(Note: I tend to have a lower number of past due balances. Right now, I stand at 24 accounts, of which 21 are mislabeled as my accounts and will be recoded. That’s partly why I have time to post lengthy posts on SSC. However, theoretically, I could be working on other department-level processes, which the managers have so far not been interested in assigning. )
    I do not want to give the impression that A/R accountants are working 80 hours a week: we simply aren’t paid enough for that, and I don’t know any who are. Even at my last position, a Kafkaesque nightmare, we would top out at maybe 60 hours per week if necessary, and tended be more around 48 hours. Most A/R departments will top out at the productivity level of a typical low-wage office job: 40-45 hours per week, with a decent amount of slack in working hours, and occasional busy periods.
    However, because the amount of work is theoretically infinite, A/R must prioritize accounts. Rarely will A/R get to everything, so decisions must be made about which accounts and balances are allowed to slide and which will be pursued aggressively.
    Second, A/R is typically judged by two major metrics: Days Sales Outstanding (DSO) and Bad Debt. Either of those numbers getting too high will typically result in heads rolling across the floor.
    DSO is a measure of how quickly we collect from customers. Essentially it gives management a measure of when they can expect their cash, on average. A DSO of 30 means that the company can expect 30 days between a sale and receiving payment. A DSO of 25 means that the company can expect payment in 25 days. Lower is obviously better.
    Typically, A/R is not placed under immense pressure to lower the DSO number. It tends to be fixed by contractual payment terms and the nature of the industry. In my experience, there is occasionally pressure to try to reduce DSO, but these are handled more on a project basis and less on a day-to-day work flow basis. It is also not usually expected to generate great results. Customers don’t want to pay earlier than they are used to.
    Now, a rising DSO will raise alarm bells, as it destroys the company’s cash budget. Companies will budget a certain amount of working capital** to operate, and a rising DSO will shrink that margin. As capital is usually a scarce commodity***, companies with a rising DSO may have to go to credit markets to raise short-term capital. This can be expensive, so is typically not appreciated. At my last position, a misestimated cash forecast caused an $80 million payment shortfall in the cash budget, which prompted Treasury to impose additional reporting and forecasting requirements on my A/R department.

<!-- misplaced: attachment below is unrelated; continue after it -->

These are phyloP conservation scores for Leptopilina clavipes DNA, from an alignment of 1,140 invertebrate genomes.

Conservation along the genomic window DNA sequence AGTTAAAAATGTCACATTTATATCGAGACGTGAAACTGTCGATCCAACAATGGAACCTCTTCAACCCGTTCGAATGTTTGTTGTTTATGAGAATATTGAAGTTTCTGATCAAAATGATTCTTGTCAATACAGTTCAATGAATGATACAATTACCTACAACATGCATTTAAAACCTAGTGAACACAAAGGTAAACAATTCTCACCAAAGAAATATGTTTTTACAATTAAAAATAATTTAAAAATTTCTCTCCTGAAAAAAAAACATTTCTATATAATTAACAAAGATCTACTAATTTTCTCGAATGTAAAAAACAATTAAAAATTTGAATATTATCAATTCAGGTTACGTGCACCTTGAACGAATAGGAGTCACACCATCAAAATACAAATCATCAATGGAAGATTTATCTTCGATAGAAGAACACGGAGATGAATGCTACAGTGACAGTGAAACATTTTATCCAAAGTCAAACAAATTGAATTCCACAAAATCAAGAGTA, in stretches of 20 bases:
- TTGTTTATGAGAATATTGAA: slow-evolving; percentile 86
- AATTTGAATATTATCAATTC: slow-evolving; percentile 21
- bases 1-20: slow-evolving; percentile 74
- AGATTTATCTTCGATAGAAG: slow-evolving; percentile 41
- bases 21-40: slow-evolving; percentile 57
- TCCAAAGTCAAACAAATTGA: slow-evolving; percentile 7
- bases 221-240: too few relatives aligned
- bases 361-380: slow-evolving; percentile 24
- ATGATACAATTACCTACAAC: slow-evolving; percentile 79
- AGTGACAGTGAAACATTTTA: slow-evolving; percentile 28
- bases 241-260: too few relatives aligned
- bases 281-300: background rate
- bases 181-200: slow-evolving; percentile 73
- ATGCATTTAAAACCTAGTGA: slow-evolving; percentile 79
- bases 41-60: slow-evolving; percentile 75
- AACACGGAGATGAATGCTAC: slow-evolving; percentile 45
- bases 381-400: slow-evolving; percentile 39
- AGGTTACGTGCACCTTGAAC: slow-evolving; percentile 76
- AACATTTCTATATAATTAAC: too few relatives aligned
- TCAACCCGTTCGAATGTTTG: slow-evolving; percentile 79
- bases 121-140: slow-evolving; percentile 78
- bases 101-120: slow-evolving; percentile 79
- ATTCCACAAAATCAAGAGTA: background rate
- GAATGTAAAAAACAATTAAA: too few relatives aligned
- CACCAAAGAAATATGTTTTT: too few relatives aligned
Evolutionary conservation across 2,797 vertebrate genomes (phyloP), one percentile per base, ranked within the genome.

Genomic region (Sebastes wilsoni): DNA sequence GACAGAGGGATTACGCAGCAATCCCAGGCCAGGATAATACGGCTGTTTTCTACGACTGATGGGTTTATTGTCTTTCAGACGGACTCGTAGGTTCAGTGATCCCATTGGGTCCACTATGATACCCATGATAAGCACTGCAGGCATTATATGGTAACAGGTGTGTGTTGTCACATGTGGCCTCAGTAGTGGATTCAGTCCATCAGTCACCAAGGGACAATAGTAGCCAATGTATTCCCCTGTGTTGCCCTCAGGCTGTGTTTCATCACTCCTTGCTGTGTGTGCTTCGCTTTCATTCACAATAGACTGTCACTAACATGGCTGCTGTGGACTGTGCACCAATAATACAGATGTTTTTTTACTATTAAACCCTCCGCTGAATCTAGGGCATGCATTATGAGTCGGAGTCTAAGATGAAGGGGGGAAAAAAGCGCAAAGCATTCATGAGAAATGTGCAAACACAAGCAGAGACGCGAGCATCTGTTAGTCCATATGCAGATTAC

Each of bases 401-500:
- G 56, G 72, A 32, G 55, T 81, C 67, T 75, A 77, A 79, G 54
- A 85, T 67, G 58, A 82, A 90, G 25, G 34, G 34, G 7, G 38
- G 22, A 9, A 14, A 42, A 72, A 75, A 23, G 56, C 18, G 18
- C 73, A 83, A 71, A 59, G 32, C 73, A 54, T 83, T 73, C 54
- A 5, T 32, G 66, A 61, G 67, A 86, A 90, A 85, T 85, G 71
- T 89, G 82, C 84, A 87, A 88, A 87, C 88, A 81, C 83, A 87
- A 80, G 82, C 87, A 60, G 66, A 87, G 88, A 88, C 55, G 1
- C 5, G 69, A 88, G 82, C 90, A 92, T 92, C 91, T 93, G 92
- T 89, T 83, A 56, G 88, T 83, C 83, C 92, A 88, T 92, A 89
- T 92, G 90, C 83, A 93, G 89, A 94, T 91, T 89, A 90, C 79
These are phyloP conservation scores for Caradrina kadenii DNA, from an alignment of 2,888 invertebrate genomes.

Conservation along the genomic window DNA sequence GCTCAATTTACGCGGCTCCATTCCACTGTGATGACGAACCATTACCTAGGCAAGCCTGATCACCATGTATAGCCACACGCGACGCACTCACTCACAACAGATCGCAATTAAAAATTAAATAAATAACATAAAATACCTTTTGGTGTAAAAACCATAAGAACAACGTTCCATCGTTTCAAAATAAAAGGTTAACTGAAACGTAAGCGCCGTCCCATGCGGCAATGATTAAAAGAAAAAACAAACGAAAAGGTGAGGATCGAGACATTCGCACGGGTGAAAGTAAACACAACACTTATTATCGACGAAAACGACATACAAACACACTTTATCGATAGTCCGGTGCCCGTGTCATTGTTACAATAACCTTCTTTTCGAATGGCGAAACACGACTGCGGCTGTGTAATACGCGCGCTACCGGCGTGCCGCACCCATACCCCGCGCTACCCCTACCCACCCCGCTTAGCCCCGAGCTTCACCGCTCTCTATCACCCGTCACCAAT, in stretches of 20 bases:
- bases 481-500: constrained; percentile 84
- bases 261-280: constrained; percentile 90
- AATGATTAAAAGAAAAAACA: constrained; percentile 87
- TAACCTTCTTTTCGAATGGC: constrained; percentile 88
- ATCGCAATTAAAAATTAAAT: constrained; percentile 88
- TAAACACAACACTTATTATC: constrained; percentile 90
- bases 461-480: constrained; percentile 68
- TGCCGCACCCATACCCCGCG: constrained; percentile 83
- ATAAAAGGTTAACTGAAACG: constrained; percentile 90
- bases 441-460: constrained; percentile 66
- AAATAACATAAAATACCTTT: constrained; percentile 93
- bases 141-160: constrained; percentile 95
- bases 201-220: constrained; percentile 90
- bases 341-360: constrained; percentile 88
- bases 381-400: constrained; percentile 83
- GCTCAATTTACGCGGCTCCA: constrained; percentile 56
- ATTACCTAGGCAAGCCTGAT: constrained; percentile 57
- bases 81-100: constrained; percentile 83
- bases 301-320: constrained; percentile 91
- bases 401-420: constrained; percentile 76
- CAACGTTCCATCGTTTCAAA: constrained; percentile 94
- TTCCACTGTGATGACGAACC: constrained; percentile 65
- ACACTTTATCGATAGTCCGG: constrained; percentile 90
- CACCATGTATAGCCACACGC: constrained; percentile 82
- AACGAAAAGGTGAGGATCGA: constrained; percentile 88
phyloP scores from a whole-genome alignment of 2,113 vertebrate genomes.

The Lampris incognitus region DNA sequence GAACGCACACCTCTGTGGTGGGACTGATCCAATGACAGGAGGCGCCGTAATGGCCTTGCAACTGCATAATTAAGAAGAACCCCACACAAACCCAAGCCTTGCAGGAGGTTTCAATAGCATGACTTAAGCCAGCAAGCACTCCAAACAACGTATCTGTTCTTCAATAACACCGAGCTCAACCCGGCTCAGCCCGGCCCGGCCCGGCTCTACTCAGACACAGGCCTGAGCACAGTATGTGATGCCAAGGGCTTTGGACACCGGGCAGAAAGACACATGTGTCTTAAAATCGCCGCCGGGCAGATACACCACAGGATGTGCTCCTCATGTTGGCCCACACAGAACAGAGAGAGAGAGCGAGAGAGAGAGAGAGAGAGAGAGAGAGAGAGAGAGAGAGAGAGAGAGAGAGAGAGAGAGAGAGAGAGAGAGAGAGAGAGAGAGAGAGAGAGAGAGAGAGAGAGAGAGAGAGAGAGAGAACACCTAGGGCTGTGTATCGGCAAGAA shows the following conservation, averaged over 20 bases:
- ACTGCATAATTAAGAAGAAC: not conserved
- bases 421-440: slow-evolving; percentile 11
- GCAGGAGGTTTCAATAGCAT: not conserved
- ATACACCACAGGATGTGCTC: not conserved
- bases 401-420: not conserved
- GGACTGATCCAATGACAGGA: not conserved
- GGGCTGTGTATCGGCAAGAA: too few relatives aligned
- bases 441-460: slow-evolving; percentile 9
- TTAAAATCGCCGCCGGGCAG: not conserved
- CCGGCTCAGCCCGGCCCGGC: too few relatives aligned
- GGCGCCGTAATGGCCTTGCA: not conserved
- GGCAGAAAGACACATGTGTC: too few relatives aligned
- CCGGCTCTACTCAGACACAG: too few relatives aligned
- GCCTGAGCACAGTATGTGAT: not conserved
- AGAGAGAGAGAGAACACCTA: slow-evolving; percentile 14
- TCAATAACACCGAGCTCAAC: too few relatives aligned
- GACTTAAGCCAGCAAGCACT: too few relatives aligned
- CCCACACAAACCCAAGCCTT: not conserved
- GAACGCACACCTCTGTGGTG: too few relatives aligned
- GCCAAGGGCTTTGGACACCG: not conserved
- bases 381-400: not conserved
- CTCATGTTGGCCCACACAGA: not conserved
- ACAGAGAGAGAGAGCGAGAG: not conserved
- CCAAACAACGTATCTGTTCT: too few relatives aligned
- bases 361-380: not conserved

This was not appreciated (see above “infinite amount of work to do”).
    Our other metric is Bad Debt. Simply put, when we decide we can no longer collect a receivable, it is written off from our account. There’s some funky accounting I’ll get into later, but for right now, it’s only important to know that A/R’s inability to collect cash is an expense that decision-makers notice, and thus track closely.
    Note: certain commenters may think it is possible to avoid Bad Debt, by not actually writing off anything. This will not actually work, as there are certain accounting principles which will prevent this sort of behavior. I’ll describe it later, when I discuss Reserves and Bad Debt more fully.
    Bad Debt is not really our day-to-day focus per se, but it tends to be a larger focus than the DSO number. It fluctuates more, and is something A/R usually has more direct control over. Therefore, most of our daily efforts are spent collecting past due balances, and not trying to improve the DSO. This will change if the DSO starts to rise, in which case DSO will take priority. But DSO usually does not rise, so Bad Debt becomes the focus.

    So, taking the two together, A/R typically establishes certain reports and procedures to identify the biggest bang for our buck. In particular, we will have reports showing the top past due balances, the top credit accounts (which may be masking balances that are owed to us), DSO of each major top account, and balances as a percentage of revenue (so we can still target smaller accounts that are not paying a large % of their invoices).